Benedict sees the cultural contradiction of capitalism: “Without internal forms of solidarity and mutual trust, the market cannot completely fulfil its proper economic function.” And in paragraph 35 he takes the line that the market is an economic good, but a good that needs the virtue-creating horizon of faith in God: “It must draw its moral energies from other subjects that are capable of generating them.” Richard John Neuhaus would have said the same thing.
Indeed, “economy and finance, as instruments, can be used badly when those at the helm are motivated by purely selfish ends,” Benedict writes. “But it is man’s darkened reason that produces these consequences, not the instrument per se. Therefore it is not the instrument that must be called to account, but individuals, their moral conscience and their personal and social responsibility.” Michael Novak would have said the same thing.
So where, then, does paragraph 40 come from, declaring, “Today’s international economic scene, marked by grave deviations and failures, requires a profoundly new way of understanding business enterprise. (As an aside, the italics in the English text of the encyclical are embarrassing. Will they be in the official Latin? As applied in the English, they seem to mark out the most hackneyed and spiritless lines.)
If the market fails because of individuals failing in the conscience and their responsibility, why do we need a profoundly new way of understanding business enterprise? The examples the encyclical gives—transfer of capital abroad (a concern of Paul VI’s) and speculative use of financial resources (meaning derivatives?)—seem to be instances of investors behaving immorally rather than business needing to be redefined. The question raised here remains unanswered in Chapter Three.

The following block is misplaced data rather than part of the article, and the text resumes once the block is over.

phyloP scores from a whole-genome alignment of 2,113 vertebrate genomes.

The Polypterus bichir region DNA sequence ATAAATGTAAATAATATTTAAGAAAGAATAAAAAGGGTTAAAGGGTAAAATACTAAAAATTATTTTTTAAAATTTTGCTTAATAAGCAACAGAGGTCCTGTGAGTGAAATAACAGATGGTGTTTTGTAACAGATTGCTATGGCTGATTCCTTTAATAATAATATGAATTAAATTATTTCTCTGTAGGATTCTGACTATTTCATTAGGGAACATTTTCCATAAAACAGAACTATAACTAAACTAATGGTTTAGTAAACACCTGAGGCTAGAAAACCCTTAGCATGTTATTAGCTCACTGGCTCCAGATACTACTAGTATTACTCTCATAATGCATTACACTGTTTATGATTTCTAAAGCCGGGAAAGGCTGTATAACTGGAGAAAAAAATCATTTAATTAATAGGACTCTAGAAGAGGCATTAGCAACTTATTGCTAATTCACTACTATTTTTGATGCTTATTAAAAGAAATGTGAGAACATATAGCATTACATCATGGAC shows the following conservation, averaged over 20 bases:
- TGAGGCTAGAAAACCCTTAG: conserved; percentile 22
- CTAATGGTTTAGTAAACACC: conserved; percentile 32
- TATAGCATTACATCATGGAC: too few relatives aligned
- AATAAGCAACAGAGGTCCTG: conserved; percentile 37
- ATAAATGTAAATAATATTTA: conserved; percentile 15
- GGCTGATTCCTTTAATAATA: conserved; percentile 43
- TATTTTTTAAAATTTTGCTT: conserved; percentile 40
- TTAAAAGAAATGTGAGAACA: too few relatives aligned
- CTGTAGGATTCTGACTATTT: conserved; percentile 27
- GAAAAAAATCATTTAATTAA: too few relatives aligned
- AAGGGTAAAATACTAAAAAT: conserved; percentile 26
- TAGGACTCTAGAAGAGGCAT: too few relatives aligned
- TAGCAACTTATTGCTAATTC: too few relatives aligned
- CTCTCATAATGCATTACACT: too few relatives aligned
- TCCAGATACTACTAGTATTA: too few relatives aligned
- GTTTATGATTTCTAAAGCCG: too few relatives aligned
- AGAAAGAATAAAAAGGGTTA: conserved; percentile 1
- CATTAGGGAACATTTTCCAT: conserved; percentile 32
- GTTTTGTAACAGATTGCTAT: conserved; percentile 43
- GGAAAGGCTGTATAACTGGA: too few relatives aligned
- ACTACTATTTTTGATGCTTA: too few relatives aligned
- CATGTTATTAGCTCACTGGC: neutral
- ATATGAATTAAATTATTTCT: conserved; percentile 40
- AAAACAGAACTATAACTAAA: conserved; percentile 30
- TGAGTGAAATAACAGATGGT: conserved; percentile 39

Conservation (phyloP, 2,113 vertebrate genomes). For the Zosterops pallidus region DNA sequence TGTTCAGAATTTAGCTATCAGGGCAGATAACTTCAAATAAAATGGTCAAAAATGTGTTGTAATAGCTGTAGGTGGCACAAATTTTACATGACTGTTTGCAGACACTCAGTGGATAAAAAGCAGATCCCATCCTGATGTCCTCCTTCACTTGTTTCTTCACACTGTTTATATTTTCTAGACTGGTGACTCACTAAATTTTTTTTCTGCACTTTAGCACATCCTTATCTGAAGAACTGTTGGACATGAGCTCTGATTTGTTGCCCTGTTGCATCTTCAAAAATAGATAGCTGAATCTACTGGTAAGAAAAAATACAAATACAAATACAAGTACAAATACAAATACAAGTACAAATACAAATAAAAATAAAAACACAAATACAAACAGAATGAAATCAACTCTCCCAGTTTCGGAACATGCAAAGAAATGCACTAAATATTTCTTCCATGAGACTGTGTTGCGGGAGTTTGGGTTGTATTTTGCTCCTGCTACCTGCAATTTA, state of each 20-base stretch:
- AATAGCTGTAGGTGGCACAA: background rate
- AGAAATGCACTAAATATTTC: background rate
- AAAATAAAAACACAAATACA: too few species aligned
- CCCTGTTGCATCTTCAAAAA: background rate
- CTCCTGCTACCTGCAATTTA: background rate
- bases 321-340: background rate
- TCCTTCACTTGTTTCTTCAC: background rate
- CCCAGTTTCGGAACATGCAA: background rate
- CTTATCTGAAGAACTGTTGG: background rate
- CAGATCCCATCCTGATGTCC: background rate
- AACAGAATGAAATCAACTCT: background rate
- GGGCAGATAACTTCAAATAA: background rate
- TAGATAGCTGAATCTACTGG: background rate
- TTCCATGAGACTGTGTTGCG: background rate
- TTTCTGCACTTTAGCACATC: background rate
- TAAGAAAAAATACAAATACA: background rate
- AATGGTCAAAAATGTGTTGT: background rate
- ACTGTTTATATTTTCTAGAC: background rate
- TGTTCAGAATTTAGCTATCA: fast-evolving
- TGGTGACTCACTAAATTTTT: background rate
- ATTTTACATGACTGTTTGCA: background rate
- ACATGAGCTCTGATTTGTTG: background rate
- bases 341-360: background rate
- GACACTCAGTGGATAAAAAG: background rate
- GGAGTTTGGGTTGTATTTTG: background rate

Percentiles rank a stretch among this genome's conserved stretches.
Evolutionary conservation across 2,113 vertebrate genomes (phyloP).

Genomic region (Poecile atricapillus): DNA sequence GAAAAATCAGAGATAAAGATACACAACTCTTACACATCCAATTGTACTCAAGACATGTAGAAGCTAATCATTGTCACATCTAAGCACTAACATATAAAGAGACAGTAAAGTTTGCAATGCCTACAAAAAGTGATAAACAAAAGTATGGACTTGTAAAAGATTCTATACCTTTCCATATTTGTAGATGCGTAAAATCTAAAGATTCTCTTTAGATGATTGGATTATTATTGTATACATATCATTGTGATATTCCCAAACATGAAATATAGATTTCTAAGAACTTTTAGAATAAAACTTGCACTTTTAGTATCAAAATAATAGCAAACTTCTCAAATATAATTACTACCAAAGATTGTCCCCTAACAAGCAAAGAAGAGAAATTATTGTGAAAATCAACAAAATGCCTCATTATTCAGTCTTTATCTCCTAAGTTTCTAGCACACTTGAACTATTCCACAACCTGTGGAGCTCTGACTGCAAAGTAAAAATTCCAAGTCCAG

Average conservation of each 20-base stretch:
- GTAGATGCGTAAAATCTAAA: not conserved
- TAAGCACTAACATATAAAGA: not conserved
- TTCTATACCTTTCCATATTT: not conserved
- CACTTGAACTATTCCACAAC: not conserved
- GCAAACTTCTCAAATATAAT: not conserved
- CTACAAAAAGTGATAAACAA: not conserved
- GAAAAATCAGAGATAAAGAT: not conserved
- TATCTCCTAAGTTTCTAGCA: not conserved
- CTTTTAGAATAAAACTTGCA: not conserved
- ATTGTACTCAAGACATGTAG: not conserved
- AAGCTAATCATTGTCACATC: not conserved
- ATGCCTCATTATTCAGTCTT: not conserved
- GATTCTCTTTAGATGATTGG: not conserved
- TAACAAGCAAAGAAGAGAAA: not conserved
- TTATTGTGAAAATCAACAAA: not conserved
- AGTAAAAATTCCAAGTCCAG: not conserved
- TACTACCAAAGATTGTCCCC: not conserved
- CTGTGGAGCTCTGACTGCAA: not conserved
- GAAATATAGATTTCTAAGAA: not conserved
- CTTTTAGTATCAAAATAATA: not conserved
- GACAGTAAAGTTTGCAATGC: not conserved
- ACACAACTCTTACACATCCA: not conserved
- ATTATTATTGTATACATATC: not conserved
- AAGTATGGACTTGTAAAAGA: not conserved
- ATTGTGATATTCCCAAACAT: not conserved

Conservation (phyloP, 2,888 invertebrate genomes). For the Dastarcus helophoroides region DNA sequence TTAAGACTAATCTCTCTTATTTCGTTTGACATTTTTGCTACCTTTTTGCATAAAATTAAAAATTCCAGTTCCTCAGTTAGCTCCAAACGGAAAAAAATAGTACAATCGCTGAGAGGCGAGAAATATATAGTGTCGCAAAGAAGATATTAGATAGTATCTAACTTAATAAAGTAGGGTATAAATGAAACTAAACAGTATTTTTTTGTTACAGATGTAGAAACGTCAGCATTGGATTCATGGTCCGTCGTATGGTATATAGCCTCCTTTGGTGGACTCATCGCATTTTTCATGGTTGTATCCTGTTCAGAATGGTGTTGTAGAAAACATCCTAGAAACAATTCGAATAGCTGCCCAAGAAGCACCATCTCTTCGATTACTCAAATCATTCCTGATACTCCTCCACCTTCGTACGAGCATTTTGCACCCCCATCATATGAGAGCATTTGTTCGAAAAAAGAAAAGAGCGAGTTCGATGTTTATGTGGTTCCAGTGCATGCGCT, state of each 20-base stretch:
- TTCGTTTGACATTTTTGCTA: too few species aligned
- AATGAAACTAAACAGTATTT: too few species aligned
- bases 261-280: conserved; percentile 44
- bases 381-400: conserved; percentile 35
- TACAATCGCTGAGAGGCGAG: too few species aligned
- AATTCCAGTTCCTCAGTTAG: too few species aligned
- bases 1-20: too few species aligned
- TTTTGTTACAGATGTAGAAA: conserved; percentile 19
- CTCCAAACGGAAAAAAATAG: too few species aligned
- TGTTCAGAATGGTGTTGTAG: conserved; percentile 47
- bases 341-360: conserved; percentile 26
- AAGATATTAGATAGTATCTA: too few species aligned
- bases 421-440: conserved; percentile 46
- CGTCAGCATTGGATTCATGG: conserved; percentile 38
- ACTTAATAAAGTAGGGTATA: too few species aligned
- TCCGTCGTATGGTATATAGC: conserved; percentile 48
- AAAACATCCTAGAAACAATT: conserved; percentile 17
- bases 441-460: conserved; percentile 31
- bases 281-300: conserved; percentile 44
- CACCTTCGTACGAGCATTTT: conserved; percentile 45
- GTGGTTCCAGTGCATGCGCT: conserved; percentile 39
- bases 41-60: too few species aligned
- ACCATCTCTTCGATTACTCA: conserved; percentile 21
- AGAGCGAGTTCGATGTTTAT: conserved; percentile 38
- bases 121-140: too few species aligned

Benedict wisely sees the continuing role of the nation states: “Both wisdom and prudence suggest not being too precipitous in declaring the demise of the State. In terms of the resolution of the current crisis, the State’s role seems destined to grow, as it regains many of its competences.” And the absence of a coherent state makes matters very bad, as Benedict notes in yet another swipe at the African thugocracies: “The focus of international aid, within a solidarity-based plan to resolve today’s economic problems, should rather be on consolidating constitutional, juridical and administrative systems in countries that do not yet fully enjoy these goods. Alongside economic aid, there needs to be aid directed towards reinforcing the guarantees proper to the State of law: a system of public order and effective imprisonment that respects human rights, truly democratic institutions.”
But he returns to globalization at the chapter’s end, quoting John Paul II: “Despite some of its structural elements, which should neither be denied nor exaggerated, ‘globalization, a priori, is neither good nor bad. It will be what people make of it.’” The conclusion is just: “The transition inherent in the process of globalization presents great difficulties and dangers that can only be overcome if we are able to appropriate the underlying anthropological and ethical spirit that drives globalization towards the humanizing goal of solidarity. Unfortunately this spirit is often overwhelmed or suppressed by ethical and cultural considerations of an individualistic and utilitarian nature.”
Who could disagree?